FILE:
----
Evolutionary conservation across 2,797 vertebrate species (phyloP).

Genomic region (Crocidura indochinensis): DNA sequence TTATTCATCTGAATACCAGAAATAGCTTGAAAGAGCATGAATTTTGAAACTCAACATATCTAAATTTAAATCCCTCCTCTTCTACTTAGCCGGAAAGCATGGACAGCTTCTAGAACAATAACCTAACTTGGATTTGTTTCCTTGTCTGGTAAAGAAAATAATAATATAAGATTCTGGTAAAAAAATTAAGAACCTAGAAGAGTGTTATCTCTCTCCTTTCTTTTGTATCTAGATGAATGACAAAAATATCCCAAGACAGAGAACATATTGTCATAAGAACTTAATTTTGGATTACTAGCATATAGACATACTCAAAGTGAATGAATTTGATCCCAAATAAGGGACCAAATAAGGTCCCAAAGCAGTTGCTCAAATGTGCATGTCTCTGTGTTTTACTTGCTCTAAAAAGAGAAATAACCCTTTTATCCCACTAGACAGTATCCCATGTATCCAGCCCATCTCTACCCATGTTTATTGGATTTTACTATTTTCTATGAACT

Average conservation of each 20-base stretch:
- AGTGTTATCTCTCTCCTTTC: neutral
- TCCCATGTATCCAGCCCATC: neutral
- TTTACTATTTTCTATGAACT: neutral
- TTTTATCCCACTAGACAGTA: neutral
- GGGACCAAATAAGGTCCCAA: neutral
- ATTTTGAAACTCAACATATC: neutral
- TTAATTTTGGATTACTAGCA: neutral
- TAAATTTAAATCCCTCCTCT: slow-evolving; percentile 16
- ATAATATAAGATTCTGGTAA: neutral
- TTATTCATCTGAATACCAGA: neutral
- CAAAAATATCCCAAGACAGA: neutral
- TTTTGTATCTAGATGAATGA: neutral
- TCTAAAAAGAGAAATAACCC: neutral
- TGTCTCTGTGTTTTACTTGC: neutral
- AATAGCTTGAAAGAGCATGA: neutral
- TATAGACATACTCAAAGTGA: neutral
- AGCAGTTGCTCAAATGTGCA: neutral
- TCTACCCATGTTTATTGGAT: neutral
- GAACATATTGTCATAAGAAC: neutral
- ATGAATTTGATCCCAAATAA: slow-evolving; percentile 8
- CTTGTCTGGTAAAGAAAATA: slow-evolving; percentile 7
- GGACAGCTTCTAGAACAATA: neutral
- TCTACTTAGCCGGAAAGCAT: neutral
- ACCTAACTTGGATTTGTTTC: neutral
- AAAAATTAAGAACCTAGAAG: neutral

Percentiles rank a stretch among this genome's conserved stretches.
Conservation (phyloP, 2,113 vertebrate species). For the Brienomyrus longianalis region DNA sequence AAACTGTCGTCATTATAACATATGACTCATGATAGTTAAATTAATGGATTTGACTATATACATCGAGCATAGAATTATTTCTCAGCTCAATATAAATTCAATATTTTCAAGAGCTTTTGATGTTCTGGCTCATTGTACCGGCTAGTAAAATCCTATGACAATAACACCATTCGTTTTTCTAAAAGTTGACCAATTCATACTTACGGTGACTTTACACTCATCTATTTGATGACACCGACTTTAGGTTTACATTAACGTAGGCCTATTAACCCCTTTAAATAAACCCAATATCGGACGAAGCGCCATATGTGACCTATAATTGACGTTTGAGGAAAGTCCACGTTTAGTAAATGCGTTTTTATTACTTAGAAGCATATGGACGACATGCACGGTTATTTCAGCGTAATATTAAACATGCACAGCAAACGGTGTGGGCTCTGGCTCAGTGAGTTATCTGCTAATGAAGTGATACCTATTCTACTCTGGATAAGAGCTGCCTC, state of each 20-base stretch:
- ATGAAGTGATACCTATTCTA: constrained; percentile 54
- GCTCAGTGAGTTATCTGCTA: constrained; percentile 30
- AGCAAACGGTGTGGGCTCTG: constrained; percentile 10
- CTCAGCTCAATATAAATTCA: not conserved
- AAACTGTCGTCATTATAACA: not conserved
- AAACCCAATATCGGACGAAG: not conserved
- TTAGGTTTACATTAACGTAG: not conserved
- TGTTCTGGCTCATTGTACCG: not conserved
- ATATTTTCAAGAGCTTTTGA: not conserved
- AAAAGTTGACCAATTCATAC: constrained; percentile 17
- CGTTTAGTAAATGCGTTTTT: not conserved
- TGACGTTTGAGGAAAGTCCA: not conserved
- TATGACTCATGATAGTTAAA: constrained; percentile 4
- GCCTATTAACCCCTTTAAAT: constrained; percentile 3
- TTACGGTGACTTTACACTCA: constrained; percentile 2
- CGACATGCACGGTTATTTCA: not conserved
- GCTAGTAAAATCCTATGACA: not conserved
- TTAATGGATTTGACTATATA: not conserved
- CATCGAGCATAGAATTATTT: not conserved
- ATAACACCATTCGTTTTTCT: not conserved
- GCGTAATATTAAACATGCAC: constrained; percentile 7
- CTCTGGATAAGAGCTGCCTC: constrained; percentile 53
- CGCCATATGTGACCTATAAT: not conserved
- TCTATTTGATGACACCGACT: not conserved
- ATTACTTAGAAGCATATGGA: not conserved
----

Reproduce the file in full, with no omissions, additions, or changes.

Evolutionary conservation across 2,797 vertebrate species (phyloP).

Genomic region (Crocidura indochinensis): DNA sequence TTATTCATCTGAATACCAGAAATAGCTTGAAAGAGCATGAATTTTGAAACTCAACATATCTAAATTTAAATCCCTCCTCTTCTACTTAGCCGGAAAGCATGGACAGCTTCTAGAACAATAACCTAACTTGGATTTGTTTCCTTGTCTGGTAAAGAAAATAATAATATAAGATTCTGGTAAAAAAATTAAGAACCTAGAAGAGTGTTATCTCTCTCCTTTCTTTTGTATCTAGATGAATGACAAAAATATCCCAAGACAGAGAACATATTGTCATAAGAACTTAATTTTGGATTACTAGCATATAGACATACTCAAAGTGAATGAATTTGATCCCAAATAAGGGACCAAATAAGGTCCCAAAGCAGTTGCTCAAATGTGCATGTCTCTGTGTTTTACTTGCTCTAAAAAGAGAAATAACCCTTTTATCCCACTAGACAGTATCCCATGTATCCAGCCCATCTCTACCCATGTTTATTGGATTTTACTATTTTCTATGAACT

Average conservation of each 20-base stretch:
- AGTGTTATCTCTCTCCTTTC: neutral
- TCCCATGTATCCAGCCCATC: neutral
- TTTACTATTTTCTATGAACT: neutral
- TTTTATCCCACTAGACAGTA: neutral
- GGGACCAAATAAGGTCCCAA: neutral
- ATTTTGAAACTCAACATATC: neutral
- TTAATTTTGGATTACTAGCA: neutral
- TAAATTTAAATCCCTCCTCT: slow-evolving; percentile 16
- ATAATATAAGATTCTGGTAA: neutral
- TTATTCATCTGAATACCAGA: neutral
- CAAAAATATCCCAAGACAGA: neutral
- TTTTGTATCTAGATGAATGA: neutral
- TCTAAAAAGAGAAATAACCC: neutral
- TGTCTCTGTGTTTTACTTGC: neutral
- AATAGCTTGAAAGAGCATGA: neutral
- TATAGACATACTCAAAGTGA: neutral
- AGCAGTTGCTCAAATGTGCA: neutral
- TCTACCCATGTTTATTGGAT: neutral
- GAACATATTGTCATAAGAAC: neutral
- ATGAATTTGATCCCAAATAA: slow-evolving; percentile 8
- CTTGTCTGGTAAAGAAAATA: slow-evolving; percentile 7
- GGACAGCTTCTAGAACAATA: neutral
- TCTACTTAGCCGGAAAGCAT: neutral
- ACCTAACTTGGATTTGTTTC: neutral
- AAAAATTAAGAACCTAGAAG: neutral

Percentiles rank a stretch among this genome's conserved stretches.
Conservation (phyloP, 2,113 vertebrate species). For the Brienomyrus longianalis region DNA sequence AAACTGTCGTCATTATAACATATGACTCATGATAGTTAAATTAATGGATTTGACTATATACATCGAGCATAGAATTATTTCTCAGCTCAATATAAATTCAATATTTTCAAGAGCTTTTGATGTTCTGGCTCATTGTACCGGCTAGTAAAATCCTATGACAATAACACCATTCGTTTTTCTAAAAGTTGACCAATTCATACTTACGGTGACTTTACACTCATCTATTTGATGACACCGACTTTAGGTTTACATTAACGTAGGCCTATTAACCCCTTTAAATAAACCCAATATCGGACGAAGCGCCATATGTGACCTATAATTGACGTTTGAGGAAAGTCCACGTTTAGTAAATGCGTTTTTATTACTTAGAAGCATATGGACGACATGCACGGTTATTTCAGCGTAATATTAAACATGCACAGCAAACGGTGTGGGCTCTGGCTCAGTGAGTTATCTGCTAATGAAGTGATACCTATTCTACTCTGGATAAGAGCTGCCTC, state of each 20-base stretch:
- ATGAAGTGATACCTATTCTA: constrained; percentile 54
- GCTCAGTGAGTTATCTGCTA: constrained; percentile 30
- AGCAAACGGTGTGGGCTCTG: constrained; percentile 10
- CTCAGCTCAATATAAATTCA: not conserved
- AAACTGTCGTCATTATAACA: not conserved
- AAACCCAATATCGGACGAAG: not conserved
- TTAGGTTTACATTAACGTAG: not conserved
- TGTTCTGGCTCATTGTACCG: not conserved
- ATATTTTCAAGAGCTTTTGA: not conserved
- AAAAGTTGACCAATTCATAC: constrained; percentile 17
- CGTTTAGTAAATGCGTTTTT: not conserved
- TGACGTTTGAGGAAAGTCCA: not conserved
- TATGACTCATGATAGTTAAA: constrained; percentile 4
- GCCTATTAACCCCTTTAAAT: constrained; percentile 3
- TTACGGTGACTTTACACTCA: constrained; percentile 2
- CGACATGCACGGTTATTTCA: not conserved
- GCTAGTAAAATCCTATGACA: not conserved
- TTAATGGATTTGACTATATA: not conserved
- CATCGAGCATAGAATTATTT: not conserved
- ATAACACCATTCGTTTTTCT: not conserved
- GCGTAATATTAAACATGCAC: constrained; percentile 7
- CTCTGGATAAGAGCTGCCTC: constrained; percentile 53
- CGCCATATGTGACCTATAAT: not conserved
- TCTATTTGATGACACCGACT: not conserved
- ATTACTTAGAAGCATATGGA: not conserved